EYEDOLON MAGAZINE is an online magazine of weird tales. These are the stories that take place in the realms between science fiction and fantasy, between the realistic and the absurd. This is weird fiction and its borders with other genres.
And what is weird fiction? We at least want to tell you what it is to us. So here’s a quick list and then below, (You can read more of our thoughts on weird fiction at Eyedolon magazine.) We are looking for, in no particular order, dark fantasy, cosmic horror, fabulism, folk horror, magical realism, slipstream, “soft” science fiction, supernatural horror, and surrealism. In short, weird fiction and where it borders with science fiction and fantasy:
- It must be speculative fiction.
- It need not be horror. At its core, weird fiction is the unknown. That sits very well as warding off the shadows—or horror—but beyond the grotesque, it reaches clear to the ecstatic with stopovers at all modes in between, such as at the comedic and the slice of life.
- As a landscape, speculative fiction exists on a spectrum with other genres and at times shares their borders. These frontiers are evershifting.
- The weird sits in an “uncanny valley” of realism, snug between the impossibility of fantasy and the certitude of science fiction.
And it needs to incorporate the current theme…
Thank you for your support!
Broken Eye Books is an independent press based in Seattle, here to bring you the odd, strange, and offbeat side of speculative fiction. Our stories tend to blend genres, blurring the boundaries of sci-fi, fantasy, and the weird.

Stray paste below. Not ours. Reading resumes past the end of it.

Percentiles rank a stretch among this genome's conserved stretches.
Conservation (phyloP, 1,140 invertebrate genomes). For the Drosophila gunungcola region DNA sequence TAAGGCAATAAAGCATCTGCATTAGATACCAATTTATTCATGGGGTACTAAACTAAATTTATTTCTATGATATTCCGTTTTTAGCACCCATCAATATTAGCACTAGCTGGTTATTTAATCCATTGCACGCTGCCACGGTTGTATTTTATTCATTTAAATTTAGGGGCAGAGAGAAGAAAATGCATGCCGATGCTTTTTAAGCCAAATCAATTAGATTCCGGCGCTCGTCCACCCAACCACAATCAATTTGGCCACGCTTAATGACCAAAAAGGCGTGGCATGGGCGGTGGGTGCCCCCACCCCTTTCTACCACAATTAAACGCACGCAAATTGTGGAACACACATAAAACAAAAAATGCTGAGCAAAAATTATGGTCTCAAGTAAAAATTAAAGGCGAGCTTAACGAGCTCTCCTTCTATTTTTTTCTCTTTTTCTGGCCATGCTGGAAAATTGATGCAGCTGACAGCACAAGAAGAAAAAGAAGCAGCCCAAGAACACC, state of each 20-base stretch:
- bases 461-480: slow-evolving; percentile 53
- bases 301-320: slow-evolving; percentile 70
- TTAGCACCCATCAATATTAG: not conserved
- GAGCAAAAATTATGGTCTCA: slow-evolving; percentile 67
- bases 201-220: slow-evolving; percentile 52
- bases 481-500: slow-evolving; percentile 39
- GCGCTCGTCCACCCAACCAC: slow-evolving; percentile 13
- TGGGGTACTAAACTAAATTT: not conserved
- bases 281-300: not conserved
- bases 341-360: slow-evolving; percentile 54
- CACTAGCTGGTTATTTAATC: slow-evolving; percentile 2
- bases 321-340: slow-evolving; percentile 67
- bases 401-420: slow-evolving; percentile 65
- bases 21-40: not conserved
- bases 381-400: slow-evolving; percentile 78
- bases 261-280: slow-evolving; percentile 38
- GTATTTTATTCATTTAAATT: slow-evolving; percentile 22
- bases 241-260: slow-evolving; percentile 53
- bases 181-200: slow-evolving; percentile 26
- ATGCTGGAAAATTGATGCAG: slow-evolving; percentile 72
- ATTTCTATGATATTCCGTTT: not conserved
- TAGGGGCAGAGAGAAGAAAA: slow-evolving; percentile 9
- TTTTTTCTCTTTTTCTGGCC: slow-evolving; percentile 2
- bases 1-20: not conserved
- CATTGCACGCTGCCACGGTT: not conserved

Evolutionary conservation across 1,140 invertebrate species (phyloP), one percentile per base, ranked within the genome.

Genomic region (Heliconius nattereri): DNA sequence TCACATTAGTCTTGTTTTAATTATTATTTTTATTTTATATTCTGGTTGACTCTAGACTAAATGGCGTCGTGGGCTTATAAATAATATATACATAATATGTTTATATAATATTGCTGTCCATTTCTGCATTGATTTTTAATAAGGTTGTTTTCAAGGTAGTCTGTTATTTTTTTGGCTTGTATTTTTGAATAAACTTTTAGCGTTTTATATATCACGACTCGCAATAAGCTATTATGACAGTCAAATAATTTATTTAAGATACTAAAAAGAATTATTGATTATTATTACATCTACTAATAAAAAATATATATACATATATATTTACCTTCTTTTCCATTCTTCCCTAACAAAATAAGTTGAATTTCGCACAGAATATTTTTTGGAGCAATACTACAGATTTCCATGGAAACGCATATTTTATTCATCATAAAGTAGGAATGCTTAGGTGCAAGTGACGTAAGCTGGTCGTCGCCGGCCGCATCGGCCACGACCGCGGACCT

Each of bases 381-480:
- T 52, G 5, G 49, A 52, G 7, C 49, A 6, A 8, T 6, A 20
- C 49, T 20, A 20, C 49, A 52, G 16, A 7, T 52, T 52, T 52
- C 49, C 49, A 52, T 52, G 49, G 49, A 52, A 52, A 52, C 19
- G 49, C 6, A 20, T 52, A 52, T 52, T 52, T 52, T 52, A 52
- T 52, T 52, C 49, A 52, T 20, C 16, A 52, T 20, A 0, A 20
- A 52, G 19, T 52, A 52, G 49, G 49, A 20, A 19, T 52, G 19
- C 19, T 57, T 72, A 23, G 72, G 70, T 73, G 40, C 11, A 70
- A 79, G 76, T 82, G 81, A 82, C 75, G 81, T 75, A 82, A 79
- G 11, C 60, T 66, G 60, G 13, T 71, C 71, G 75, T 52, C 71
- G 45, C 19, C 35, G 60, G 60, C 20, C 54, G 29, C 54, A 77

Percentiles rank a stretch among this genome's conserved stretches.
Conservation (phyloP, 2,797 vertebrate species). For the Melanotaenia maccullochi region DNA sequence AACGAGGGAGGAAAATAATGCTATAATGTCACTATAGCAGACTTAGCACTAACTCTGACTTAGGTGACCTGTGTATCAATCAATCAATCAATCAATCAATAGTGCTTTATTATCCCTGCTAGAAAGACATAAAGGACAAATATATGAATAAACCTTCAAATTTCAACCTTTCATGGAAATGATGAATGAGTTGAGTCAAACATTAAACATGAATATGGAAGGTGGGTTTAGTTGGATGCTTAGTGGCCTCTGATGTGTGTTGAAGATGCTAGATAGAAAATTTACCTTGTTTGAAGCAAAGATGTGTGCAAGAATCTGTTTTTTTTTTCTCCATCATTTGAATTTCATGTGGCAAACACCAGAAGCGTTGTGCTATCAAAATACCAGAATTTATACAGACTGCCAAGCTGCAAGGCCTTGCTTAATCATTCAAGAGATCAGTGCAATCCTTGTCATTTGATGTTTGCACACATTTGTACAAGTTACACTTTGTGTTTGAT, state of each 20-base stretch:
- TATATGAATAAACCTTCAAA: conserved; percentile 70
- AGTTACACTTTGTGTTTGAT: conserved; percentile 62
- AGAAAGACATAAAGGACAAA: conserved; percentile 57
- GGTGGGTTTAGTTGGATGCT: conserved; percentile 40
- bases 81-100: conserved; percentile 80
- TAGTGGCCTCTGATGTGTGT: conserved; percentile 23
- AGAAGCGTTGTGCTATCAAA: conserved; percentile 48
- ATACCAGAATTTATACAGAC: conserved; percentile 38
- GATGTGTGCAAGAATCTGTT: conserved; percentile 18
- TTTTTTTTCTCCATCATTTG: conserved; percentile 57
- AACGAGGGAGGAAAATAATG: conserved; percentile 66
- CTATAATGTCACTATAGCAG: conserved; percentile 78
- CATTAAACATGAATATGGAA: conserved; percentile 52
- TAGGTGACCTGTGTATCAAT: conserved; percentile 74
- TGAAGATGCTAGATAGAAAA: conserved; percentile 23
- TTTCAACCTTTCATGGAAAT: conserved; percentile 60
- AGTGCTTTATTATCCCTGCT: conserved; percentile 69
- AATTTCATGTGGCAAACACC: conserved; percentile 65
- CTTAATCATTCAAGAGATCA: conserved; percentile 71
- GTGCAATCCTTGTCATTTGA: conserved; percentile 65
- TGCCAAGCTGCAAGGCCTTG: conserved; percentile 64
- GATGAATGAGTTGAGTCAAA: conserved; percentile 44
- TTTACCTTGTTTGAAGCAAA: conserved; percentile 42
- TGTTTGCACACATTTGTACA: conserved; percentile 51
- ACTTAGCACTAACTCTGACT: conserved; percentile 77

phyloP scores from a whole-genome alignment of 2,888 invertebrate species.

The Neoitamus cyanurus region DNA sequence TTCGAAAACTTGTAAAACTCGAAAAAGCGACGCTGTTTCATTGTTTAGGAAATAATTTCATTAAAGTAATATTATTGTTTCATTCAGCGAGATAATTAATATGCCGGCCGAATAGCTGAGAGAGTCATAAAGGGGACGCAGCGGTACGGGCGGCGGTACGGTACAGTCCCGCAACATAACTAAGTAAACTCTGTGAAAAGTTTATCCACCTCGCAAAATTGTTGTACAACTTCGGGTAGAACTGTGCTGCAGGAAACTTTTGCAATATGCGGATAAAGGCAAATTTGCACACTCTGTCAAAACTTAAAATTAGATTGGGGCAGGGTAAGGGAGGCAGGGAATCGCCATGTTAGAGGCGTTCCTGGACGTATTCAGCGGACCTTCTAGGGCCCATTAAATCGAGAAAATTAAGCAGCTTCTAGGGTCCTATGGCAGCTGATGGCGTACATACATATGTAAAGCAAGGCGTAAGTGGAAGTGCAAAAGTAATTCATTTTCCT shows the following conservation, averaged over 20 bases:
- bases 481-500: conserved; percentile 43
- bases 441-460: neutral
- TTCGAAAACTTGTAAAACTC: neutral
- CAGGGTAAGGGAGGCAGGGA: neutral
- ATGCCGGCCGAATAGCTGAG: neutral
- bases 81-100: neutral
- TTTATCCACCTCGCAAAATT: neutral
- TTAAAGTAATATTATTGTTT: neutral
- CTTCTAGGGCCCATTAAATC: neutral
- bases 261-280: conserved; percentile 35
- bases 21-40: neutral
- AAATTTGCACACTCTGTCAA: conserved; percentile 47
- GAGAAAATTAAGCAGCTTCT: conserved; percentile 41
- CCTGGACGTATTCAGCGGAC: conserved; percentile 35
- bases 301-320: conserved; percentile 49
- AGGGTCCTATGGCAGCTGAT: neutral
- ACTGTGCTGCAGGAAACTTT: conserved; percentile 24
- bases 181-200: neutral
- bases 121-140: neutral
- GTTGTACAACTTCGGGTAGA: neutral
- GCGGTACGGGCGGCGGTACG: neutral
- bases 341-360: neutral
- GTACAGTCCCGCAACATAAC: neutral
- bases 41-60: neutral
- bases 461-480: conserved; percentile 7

Support weird. Support indie.
Via: Broken Eye Books.
Payment: Six cents per word
So. We’re all geeks here, so we probably don’t have to tell you that Amazing Stories was started in 1926 by Hugo Gernsback, giving it the distinction of being the first science fiction magazine. You already know that Amazing Stories published many of the early greats in the field, including Jules Verne, H. G. Wells, E. E. “Doc” Smith, Ursula Le Guin, Isaac Asimov, John Campbell Jack Williamson and Claire Winger Harris.
But what has Amazing Stories done lately?
The field of science fiction (or scientifiction as Gernsback liked to call it) has changed substantially in the ninety years since Amazing Stories was first published. For one thing, science has progressed substantially, giving us men on the moon, a map of the human genome, virtual reality, the Internet of things, and real robots and artificial intelligence; never before have science fiction writers had so many toys to play with, and new ones seem to be appearing every day. For another thing, science fiction readers are more sophisticated than they were an almost century ago; they’ve been there and done that with the formulae of the genre, and they’re looking for what’s next.
Amazing Stories plans to be what’s next.
What We’re Looking For
Amazing Stories is looking for short stories that are fresh and new. We want to be surprised. We want to be delighted. We want your stories to be amazing. It’s not enough to be technically proficient and have a sort of, somewhat semi-original idea; we want to be dazzled by your original style and substance.
Remember when science fiction was optimistic, when the future was something to be embraced as a bold adventure instead of a place of dystopias, seemingly endless wars and mutant monstrosities to be feared? Amazing Stories will not shy away from stories that explore the negative impacts of technologies on individuals and society, but we have a strong preference for stories that take a bright view of human ingenuity and the possible futures we can make with it. Have you ever read a short story or novel and thought to yourself, “I want to take part in making that future a reality?” That is what we would like to see.